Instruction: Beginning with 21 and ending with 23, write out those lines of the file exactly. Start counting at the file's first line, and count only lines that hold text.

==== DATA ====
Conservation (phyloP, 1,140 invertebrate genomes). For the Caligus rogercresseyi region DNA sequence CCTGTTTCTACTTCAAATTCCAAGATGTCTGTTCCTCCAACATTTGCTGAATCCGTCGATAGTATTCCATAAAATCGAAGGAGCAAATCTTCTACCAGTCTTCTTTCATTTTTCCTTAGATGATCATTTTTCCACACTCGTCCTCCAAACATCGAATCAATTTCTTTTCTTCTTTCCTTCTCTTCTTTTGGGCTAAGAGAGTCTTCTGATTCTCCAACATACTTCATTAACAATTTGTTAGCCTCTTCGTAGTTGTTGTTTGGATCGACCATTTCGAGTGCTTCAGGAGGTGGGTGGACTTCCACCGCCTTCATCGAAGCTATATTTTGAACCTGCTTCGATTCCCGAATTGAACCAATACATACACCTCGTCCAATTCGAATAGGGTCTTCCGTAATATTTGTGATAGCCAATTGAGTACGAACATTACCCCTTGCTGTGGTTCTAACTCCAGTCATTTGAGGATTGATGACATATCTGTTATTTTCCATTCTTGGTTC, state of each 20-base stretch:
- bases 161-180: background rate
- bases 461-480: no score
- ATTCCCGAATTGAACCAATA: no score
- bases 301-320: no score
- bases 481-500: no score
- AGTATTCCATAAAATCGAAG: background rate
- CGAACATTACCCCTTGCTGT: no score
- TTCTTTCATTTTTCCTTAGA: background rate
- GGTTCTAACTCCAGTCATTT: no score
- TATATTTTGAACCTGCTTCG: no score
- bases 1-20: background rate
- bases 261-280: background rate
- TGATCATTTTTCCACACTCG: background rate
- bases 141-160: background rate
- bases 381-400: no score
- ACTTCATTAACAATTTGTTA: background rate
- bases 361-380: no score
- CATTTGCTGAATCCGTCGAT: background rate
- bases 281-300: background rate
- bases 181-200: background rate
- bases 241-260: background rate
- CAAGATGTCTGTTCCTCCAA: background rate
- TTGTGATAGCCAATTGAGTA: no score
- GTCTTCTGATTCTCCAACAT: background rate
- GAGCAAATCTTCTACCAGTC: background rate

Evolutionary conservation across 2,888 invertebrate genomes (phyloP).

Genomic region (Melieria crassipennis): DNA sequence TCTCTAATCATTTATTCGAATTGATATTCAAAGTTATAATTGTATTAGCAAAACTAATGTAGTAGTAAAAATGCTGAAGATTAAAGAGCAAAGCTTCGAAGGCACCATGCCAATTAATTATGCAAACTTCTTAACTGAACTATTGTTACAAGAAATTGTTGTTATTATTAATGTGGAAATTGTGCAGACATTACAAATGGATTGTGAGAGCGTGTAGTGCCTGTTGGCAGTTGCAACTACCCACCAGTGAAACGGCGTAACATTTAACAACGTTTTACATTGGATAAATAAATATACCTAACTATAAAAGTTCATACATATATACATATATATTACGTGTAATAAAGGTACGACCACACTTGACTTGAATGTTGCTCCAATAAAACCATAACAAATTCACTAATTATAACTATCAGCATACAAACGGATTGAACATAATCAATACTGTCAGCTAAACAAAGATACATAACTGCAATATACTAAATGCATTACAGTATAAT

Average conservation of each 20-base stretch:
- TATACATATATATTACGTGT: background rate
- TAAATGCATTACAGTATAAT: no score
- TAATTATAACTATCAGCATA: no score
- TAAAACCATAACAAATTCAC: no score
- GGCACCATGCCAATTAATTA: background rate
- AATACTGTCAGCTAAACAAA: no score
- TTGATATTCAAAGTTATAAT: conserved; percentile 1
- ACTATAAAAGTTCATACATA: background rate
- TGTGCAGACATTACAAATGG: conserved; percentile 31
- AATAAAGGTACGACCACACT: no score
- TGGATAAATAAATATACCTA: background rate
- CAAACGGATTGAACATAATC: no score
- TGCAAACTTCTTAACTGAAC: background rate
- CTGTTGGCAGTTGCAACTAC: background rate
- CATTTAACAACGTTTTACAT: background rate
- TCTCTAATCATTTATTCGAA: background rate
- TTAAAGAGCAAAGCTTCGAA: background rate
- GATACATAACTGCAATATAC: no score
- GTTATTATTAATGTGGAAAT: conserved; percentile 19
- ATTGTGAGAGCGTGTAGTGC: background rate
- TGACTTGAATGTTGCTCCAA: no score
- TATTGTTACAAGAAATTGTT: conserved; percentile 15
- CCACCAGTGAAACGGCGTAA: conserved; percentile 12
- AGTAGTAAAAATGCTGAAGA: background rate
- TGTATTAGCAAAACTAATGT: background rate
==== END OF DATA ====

- bases 181-200: background rate
- bases 241-260: background rate
- CAAGATGTCTGTTCCTCCAA: background rate